Tyler Has Words is the blog of Tyler Patrick Wood, a writer/musician from Texas. You'll get free book excerpts twice a week. On the other days, you'll get words. If you would like an original take on everything by an expert on nothing, this might be a cool place to hang out.

About Signs and Wonders

About Signs and Wonders

Post 365:


            There are times when it seems that mining for the deeper hidden things is a dang waste of effort. Confronted with the daily grind and the intractable practice of simply getting on, it’s a logical conclusion.

            Questions like what’s the point and what am I missing still plague the average human mind and heart. I may be projecting, because that’s what I do, but let’s call it extrapolation. Pretty sure I’m not that special, so assuming we all have varying thought patterns on a shared plane isn’t the wildest thing I’ve ever postulated.

            I don’t immerse myself in spates of non-fictional reading, but I like science. Space and time have always fascinated me. I was the kid that had a little flashlight under my covers so I could not so furtively memorize Jupiter’s moons or go over the life cycles of the different types of stars. (“Strangely” I didn’t play Dungeons and Dragons)

            Currently I’m delving into a book on extra-dimensional physics and theories that smart people are testing using the huge thing at CERN in Europe land.

            I admire these people. They are just as nutty as me, trying to find those deep, hidden things.

            Just like me—only really good at math and physics. More than a little over my intellectual pay grade.

            It’s hard out there for a physics dude or lady. The scientist writing this book says we’re simply not equipped to detect anything outside three dimensions of physical space. Our senses don’t have the goods. And yet, these loons devote their lives to detecting the things outside those very dimensions.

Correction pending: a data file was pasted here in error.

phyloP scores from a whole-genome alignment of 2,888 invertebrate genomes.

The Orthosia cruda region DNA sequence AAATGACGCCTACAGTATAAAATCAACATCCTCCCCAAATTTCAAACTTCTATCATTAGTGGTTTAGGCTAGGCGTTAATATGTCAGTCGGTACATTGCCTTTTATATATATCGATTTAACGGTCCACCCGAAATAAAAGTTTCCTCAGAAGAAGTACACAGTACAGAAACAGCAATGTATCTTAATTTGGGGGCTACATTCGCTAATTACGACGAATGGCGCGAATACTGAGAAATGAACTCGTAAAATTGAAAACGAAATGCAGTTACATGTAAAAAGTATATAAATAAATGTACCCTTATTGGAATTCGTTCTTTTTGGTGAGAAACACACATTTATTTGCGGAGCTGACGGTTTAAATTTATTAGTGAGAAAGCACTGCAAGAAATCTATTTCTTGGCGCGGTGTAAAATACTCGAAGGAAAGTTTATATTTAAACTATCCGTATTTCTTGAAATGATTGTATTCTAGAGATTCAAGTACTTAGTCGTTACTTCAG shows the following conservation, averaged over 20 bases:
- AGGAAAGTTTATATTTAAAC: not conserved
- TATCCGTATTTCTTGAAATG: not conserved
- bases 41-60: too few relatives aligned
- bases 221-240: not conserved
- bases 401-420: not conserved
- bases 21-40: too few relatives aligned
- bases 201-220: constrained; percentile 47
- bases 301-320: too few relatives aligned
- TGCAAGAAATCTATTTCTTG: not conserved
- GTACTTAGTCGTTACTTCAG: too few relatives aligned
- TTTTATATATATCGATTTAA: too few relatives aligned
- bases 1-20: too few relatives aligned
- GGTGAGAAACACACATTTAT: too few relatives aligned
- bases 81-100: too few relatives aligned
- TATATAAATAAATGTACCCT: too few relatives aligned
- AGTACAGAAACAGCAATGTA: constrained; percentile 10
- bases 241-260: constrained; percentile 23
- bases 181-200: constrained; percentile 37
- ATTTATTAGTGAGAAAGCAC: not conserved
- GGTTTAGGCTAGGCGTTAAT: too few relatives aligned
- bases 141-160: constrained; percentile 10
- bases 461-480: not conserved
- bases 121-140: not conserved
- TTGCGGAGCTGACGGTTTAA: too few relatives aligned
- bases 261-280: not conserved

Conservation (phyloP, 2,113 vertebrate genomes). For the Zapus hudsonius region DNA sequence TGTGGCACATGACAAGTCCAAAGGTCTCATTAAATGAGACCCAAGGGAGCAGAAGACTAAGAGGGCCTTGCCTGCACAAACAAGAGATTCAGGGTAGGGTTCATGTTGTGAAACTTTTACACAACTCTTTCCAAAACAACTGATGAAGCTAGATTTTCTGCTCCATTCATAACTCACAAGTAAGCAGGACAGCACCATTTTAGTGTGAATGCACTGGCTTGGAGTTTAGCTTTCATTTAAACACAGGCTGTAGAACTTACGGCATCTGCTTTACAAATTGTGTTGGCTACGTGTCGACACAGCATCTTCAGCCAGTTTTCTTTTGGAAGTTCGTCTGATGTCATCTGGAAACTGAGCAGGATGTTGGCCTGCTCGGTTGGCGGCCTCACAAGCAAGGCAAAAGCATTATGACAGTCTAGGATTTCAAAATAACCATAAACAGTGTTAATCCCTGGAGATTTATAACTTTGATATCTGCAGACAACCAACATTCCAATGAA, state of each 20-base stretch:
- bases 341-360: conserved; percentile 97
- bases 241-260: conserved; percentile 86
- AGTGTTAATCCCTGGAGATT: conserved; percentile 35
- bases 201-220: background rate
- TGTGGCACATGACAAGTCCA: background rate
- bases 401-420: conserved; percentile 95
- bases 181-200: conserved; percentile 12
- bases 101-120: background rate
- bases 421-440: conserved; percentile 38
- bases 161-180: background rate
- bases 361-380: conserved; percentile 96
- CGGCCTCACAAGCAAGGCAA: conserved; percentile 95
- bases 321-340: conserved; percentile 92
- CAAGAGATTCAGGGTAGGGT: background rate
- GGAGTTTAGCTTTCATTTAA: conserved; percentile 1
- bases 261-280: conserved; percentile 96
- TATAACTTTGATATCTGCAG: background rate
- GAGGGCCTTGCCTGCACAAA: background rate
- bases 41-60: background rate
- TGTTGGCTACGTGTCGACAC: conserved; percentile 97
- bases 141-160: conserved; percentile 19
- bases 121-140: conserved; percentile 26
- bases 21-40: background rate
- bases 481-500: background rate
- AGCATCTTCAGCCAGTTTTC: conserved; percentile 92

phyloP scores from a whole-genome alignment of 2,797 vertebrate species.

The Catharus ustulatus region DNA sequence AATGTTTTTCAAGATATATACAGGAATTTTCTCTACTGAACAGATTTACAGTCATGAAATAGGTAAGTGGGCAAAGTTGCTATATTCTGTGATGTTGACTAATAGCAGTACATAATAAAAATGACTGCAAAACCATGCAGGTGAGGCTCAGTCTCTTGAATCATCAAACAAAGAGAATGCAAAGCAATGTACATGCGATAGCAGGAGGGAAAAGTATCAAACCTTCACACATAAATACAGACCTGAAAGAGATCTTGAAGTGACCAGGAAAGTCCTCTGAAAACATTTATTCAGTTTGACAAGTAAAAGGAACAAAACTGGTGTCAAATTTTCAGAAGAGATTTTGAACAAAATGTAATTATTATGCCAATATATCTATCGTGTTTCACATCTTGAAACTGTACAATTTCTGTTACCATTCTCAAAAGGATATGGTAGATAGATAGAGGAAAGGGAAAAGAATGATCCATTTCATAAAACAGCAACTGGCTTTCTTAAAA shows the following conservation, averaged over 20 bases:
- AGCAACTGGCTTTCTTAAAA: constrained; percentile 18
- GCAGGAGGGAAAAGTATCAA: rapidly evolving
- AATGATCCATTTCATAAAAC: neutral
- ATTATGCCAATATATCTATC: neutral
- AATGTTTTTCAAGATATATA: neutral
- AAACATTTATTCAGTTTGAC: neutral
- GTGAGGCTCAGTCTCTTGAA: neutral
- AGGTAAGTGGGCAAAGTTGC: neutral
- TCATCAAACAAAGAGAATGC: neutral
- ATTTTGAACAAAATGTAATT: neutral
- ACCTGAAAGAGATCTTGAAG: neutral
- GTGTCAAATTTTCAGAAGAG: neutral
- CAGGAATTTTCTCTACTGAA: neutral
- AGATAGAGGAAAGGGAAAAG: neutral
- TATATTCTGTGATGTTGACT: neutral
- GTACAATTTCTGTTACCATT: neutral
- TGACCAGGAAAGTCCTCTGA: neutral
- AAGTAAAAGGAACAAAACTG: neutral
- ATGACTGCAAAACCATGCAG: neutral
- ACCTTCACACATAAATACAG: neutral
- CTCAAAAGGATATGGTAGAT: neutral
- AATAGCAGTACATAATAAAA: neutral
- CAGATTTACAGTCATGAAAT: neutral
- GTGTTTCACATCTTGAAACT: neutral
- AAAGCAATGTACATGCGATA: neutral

Boundaries suck, because they’re boundaries. And yet—I think they can provide a little endorphin rush. For the scientists, sense boundaries aren’t going to stop them from searching for the unknown. I hope I have that same spirit of adventure and thirsty soul—guessing everyone does.

            Imagine being a kid, out for a walk in the country. You come across a sign that says Do Not Pass. Yeah, it’s a little bit Lord of the Rings, but go with it. I know that kid me is going to ask why I can’t pass. Kid me is going to probably pass and try to figure out what all the fuss is about. Don’t tell me I can’t pass, you big dumb sign.

            You’ve got a lot of nerve for a sign.

            So hopefully we’ve all still got enough kid in us to go stumbling into the unknown a few more times. Could be anything. But it feels good to push constraints—that much I know. There was a time when I wondered if I could write a song or a book or get up and sing a song. I really didn’t know. Just like these nutters don’t know if their crazy science is going to justify that bazillion dollar Euro machine.

            All those wonders. And all those signs. Okay, that last line was a bit much—apologies.

            See you after.


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